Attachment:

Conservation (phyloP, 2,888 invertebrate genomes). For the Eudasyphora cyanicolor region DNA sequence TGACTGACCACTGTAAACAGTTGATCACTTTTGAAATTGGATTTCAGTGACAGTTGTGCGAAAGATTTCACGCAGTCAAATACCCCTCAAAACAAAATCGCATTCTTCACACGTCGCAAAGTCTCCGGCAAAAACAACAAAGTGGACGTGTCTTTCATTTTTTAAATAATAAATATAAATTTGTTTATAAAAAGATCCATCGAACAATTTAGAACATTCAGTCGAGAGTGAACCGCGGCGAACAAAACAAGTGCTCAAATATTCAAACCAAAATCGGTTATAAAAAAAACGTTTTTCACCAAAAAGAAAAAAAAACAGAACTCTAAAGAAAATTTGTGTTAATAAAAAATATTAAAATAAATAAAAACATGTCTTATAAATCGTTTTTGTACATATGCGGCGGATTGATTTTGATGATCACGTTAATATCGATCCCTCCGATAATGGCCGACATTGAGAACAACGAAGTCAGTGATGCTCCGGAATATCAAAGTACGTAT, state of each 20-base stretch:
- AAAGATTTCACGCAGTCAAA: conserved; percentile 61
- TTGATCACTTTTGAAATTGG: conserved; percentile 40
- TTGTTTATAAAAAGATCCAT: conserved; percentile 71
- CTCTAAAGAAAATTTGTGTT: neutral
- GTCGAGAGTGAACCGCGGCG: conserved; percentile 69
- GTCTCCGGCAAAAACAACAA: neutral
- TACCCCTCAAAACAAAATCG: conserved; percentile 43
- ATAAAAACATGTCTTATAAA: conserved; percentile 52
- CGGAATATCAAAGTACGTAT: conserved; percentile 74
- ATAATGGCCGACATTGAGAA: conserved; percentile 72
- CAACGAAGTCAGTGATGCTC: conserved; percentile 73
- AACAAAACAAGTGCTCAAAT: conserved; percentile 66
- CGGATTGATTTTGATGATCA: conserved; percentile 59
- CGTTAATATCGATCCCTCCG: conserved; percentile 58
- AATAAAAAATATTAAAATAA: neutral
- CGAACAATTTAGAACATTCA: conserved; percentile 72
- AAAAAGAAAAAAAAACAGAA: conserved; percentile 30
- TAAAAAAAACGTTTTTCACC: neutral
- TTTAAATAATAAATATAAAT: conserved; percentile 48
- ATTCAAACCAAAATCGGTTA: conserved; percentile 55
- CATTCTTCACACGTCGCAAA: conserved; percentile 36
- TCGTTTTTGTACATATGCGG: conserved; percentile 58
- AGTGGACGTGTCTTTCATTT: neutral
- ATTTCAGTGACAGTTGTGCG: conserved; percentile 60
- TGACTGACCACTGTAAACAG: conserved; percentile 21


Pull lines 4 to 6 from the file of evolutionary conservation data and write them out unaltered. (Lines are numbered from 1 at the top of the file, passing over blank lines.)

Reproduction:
- TTGTTTATAAAAAGATCCAT: conserved; percentile 71
- CTCTAAAGAAAATTTGTGTT: neutral
- GTCGAGAGTGAACCGCGGCG: conserved; percentile 69